All that matters in this present issue is what is best for children. How can anyone justify the breaking up of the service of education into small compartments in the areas indicated by my noble friend Lady Bacon? What is the need for breaking up the services of education in those compact urbanised conurbations? What advantage will there be to children? It will possibly mean that children living on one side of a street will be subject to one education authority and that children on the other side of the street will come under the service of another education authority. What different principles will they bring into operation? Will the services of education in the non-metropolitan district councils be different? Will they be so varied?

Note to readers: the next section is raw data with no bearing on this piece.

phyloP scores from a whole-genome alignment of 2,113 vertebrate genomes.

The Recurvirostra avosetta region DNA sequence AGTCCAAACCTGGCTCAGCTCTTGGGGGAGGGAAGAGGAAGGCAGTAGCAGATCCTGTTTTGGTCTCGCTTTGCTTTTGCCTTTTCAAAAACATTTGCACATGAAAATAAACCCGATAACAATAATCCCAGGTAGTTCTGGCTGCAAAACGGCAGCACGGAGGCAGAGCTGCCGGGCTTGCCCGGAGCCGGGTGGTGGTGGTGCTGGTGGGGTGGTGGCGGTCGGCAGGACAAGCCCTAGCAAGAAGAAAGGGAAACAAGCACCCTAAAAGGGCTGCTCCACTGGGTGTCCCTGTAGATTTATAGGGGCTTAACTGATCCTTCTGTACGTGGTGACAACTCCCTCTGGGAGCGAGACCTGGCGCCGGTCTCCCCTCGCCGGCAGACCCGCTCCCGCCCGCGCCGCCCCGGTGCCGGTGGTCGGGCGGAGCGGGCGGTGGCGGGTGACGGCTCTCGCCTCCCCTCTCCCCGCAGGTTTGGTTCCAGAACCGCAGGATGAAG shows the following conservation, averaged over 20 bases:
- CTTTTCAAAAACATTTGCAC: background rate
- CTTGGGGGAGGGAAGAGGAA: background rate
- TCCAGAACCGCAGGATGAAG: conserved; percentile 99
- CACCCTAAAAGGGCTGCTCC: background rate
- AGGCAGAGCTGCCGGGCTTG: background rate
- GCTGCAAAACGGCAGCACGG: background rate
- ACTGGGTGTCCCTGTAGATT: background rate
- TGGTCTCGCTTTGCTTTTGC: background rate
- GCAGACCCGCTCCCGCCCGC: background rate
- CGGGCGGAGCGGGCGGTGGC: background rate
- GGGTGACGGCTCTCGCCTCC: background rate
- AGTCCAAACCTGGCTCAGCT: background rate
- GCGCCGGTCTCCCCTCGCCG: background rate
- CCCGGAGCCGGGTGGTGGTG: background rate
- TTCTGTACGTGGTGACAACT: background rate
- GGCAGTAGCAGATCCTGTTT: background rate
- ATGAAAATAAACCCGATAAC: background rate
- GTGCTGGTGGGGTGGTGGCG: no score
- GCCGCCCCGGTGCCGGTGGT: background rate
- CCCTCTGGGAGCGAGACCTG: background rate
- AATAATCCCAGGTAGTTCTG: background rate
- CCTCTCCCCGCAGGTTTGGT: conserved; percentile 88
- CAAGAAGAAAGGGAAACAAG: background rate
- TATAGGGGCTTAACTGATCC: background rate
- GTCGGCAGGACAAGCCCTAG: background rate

Let us recognise the fact that coming as they do under one education authority in the areas mentioned by my noble friend the children enjoy education based on the same principles at primary and secondary level where authorities have developed existing specialised services. This proposal is a breakdown in control and means considerably increasing the cost of running the services. One cannot duplicate the number of chief education officers without substantially increasing the cost of the service. Anyone who has had experience of what has happened in the Greater London area is well aware of this. Not only is the financial impact felt in the areas so dealt with, but there is a washback in the surrounding areas. I speak from some experience of what has happened in Surrey and in that part of Surrey taken from Surrey County Council.